|Dead Fin whale in Vancouver harbour - photo by Belle Puri|
|Seven Seas Navigator|
|Fin whale on the surface|
|Fin whale under water|
Perhaps the most logical answer is the unfortunate whale didn't even hear the ship coming and just happened to be in the wrong place while taking a nap. There's growing evidence the increase in ocean noise from modern shipping and naval activity is affecting the hearing of all marine mammals, particularly whales, and even affecting their ability to mate. Fin whales in particular transmit long, low frequency mating calls that in earlier times could be heard thousands of miles away under water but are now reduced to a much shorter distance due to all the background noise in the ocean.
Much more serious however is the effect of U.S.& NATO naval sonar testing which is causing death and mass strandings wherever this testing is being conducted. For humans any noise level over 85 decibels requires hearing protection, 140 decibels causes hearing damage, and at 150 decibels your eardrums would burst. Anything over 185 decibels could kill you, and for marine animals anything over 170 decibels can injure them. The low frequency active sonar being used by the Navy is 250 decibels and carries for hundreds of miles. The navy has acknowledged this sonar testing is responsible for the deaths of whales in the Bahamas, Canary Islands, Tasmania, Hawaii, New Zealand and other places where whales have turned up with massive haemorrhaging around the ears or stranded on beaches.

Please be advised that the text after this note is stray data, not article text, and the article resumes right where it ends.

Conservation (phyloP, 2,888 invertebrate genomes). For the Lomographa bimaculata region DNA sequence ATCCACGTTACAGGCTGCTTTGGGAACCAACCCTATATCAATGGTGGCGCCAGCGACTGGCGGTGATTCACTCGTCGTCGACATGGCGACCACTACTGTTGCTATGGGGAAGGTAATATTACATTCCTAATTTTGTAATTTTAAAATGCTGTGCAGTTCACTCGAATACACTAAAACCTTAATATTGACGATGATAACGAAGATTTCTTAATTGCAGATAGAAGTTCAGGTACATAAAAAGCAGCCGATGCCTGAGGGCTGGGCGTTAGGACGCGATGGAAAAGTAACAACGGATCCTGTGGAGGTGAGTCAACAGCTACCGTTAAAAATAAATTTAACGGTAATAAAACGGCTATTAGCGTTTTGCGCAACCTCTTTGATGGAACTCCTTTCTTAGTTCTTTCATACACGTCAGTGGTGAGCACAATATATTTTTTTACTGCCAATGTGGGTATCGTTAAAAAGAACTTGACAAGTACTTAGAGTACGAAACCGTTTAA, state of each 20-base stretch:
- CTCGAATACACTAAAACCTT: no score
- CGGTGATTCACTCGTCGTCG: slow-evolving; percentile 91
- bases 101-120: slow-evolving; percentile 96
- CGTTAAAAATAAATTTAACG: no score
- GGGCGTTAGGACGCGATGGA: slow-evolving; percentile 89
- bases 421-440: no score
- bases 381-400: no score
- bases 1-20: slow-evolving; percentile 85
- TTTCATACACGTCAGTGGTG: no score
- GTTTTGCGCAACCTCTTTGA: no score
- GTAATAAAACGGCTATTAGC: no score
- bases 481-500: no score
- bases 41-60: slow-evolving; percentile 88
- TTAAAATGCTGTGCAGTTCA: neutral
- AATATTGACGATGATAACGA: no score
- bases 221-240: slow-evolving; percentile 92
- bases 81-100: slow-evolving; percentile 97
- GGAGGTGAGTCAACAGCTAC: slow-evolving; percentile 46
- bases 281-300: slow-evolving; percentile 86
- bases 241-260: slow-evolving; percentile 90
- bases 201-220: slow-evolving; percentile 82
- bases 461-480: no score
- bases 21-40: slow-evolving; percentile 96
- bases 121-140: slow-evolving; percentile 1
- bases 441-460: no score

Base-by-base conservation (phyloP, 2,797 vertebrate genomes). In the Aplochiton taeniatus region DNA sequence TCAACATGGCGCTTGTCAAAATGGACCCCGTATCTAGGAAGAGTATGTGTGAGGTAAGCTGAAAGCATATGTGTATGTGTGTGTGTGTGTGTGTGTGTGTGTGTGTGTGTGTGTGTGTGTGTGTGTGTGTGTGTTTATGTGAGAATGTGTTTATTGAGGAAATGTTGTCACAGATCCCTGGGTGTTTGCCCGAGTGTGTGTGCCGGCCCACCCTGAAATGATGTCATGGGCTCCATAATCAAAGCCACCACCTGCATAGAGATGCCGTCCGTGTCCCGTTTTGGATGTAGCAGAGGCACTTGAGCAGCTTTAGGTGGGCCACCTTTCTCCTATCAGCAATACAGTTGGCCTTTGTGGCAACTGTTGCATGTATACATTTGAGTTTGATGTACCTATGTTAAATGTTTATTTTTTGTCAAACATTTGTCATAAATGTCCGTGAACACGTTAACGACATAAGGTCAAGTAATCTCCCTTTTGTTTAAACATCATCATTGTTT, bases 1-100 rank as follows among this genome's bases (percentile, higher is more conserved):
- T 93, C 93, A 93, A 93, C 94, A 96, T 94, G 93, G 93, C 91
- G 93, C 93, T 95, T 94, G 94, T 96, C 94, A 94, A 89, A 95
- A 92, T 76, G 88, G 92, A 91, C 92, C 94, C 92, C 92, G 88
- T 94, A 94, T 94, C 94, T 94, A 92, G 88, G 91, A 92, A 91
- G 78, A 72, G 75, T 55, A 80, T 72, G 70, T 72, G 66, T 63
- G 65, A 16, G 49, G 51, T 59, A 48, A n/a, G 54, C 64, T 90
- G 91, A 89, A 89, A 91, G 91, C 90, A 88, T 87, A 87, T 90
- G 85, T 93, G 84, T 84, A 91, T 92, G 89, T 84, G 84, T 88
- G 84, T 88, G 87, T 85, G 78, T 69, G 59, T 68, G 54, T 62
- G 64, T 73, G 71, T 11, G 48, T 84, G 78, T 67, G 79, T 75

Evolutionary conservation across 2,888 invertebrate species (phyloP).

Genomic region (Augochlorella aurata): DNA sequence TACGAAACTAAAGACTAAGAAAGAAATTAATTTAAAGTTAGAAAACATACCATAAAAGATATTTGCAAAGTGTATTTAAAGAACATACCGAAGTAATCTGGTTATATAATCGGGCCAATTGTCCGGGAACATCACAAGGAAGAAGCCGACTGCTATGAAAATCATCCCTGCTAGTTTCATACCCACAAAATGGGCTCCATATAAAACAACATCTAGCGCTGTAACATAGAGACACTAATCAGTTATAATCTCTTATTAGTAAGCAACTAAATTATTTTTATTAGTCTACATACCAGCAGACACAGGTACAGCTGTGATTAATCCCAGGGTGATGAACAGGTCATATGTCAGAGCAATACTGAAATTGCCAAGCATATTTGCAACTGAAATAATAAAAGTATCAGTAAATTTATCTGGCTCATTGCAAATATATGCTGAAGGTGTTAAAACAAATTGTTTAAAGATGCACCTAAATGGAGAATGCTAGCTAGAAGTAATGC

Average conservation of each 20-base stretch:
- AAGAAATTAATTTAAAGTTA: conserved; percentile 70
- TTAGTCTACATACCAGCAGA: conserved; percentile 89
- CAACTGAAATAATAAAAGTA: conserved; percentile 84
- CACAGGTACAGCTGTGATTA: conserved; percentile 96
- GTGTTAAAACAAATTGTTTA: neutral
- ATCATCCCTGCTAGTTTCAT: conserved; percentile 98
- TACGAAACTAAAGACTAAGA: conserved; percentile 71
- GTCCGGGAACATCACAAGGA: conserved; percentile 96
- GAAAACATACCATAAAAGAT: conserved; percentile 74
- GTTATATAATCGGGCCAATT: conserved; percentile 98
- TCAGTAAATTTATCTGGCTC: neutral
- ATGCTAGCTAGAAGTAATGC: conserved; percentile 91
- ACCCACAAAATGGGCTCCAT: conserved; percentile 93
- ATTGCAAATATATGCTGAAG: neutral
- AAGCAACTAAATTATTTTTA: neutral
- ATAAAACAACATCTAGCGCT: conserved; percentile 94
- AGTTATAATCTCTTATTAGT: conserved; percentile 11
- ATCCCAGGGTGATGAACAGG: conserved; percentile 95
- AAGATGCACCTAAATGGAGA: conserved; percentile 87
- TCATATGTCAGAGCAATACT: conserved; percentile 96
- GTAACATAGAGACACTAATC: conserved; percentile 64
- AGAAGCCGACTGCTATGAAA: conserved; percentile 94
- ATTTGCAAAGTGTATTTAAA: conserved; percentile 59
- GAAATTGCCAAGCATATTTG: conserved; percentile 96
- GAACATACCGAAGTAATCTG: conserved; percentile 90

Marine animals rely on sound far more than sight, as it's their way of communicating, hunting and mating. Sound travels 12 times faster and much further through the water than the air and the combination of commercial marine traffic, seismic surveys, and naval activity is creating so much noise the animals can't hear themselves and it's changing their patterns of calling, foraging and migration. If we care about these animals we need to make a more conscious effort to avoid making noise where they live because they don't need to feel it as well.